As it turns out, the garden, which will become the responsibility of a new group of students come fall, was not just good for the environment. It was good for the students as well.
"It was therapeutic."
"It was soothing."
"It brought me joy after such a tough year."
Those are just some of the sentiments students expressed about the experience in a writing assignment for Mills at the end of the school year.
"It was sort of serendipitous that this was an unusual year," Mills said. The project gave the students "something they could be proud of. We talk about the doom and gloom of climate change, but if everyone does a small part it can make a big impact."
"There were students that never spoke in the classroom and when you put them outside and they were given a task, they were amazing," she said. "They were so passionate and dedicated they even stayed after school on days when I wasn’t planning to stay. It really brought them to life."
Lessons from nature
Seatuck Environmental Association, which guided Islip Middle School’s native garden program is "planting the seeds of creating future conservationists and community members who will understand the importance of native plants and native pollinators and their role in the ecosystem," said Peter Walsh, the Islip organization’s education director. The hope, he said, "is that they become young adults who have a connection to where they live."
Walsh, who has been working with local schools for about a decade, said the program began with a desire to help schools re-imagine schoolyards as a place of learning. "We know that students who spend time outside of their classrooms in green spaces have better memory retention and learn better. Being outdoors provides stress relief for everyone, and that’s amplified for students," he said. "Students in a green space are calmer, they use richer language with each other."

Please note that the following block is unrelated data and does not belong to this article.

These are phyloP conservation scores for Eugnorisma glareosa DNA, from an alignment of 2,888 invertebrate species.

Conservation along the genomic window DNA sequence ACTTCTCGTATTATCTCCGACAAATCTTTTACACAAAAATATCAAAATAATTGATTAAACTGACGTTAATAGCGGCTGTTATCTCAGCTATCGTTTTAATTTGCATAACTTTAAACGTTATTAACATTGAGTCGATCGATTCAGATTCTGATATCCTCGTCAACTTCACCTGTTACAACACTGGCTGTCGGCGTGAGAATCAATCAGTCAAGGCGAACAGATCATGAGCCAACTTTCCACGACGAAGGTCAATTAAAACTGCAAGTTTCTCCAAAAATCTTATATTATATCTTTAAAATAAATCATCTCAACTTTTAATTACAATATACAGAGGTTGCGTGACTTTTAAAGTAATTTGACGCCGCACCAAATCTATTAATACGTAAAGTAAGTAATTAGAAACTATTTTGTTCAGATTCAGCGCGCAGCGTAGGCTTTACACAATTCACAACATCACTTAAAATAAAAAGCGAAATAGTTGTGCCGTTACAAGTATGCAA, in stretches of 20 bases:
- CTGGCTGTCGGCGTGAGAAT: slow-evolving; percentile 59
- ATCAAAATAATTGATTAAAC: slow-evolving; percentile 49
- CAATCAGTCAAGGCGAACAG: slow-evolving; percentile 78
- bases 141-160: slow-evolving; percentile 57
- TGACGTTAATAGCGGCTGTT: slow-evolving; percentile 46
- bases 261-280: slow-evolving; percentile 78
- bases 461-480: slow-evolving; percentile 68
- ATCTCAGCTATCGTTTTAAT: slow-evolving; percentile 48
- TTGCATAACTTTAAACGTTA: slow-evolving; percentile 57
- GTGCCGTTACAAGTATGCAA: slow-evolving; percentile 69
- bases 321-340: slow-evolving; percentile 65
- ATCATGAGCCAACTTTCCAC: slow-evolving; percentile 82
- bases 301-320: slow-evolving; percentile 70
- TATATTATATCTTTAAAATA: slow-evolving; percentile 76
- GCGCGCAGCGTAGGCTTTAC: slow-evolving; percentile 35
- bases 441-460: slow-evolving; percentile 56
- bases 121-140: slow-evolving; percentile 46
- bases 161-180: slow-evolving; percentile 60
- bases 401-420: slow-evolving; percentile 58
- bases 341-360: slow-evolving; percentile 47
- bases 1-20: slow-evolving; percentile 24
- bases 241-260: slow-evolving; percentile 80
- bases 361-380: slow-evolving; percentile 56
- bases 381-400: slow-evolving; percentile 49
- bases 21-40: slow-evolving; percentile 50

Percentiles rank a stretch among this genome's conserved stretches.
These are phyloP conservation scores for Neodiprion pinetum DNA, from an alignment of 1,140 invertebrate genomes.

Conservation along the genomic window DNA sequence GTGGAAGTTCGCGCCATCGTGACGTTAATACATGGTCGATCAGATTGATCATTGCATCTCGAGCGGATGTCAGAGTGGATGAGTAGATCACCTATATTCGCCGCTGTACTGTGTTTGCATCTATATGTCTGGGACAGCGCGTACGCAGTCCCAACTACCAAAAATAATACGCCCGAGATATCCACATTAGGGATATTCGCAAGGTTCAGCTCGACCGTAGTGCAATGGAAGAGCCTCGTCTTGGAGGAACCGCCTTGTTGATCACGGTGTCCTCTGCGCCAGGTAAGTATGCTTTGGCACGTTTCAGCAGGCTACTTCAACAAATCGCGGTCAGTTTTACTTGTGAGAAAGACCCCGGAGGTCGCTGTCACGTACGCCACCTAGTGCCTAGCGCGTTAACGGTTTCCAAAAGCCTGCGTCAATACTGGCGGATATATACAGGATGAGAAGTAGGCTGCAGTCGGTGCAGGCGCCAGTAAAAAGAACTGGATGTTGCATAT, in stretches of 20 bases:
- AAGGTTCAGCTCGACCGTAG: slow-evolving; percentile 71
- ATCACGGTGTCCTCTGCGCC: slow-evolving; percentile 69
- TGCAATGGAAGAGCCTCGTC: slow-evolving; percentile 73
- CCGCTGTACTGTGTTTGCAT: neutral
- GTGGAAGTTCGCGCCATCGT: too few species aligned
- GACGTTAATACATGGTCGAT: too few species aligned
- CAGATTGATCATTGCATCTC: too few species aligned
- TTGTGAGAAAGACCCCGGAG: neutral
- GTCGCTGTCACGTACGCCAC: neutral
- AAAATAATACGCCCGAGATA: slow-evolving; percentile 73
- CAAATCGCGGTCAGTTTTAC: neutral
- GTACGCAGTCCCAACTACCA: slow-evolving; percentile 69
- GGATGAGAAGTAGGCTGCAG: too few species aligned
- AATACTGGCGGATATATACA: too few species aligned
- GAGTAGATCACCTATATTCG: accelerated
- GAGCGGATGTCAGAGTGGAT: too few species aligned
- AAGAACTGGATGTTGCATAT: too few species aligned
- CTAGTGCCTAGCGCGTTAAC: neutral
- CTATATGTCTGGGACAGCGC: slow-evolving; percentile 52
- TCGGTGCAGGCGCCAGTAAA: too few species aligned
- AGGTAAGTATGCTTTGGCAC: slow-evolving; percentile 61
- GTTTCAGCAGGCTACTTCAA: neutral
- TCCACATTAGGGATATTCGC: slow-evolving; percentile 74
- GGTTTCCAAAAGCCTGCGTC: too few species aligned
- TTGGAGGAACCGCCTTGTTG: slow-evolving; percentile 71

And the benefits can be social, too. "The student who can’t excel in the classroom suddenly excels outside, and the others see them differently and that carries back inside."
In a world filled with TikTok and television, "we have a generation of kids who don’t have much of a connection to the outdoors, either at home or at school," Walsh said.
"But outside, it’s a tangible thing they can feel. When the lesson ends, it’s still there," he said. "They walk past the garden every day when they go in and out of school, and even after the students leave, they still care for the garden. It’s their garden, so the sense of creating space and habitat is real."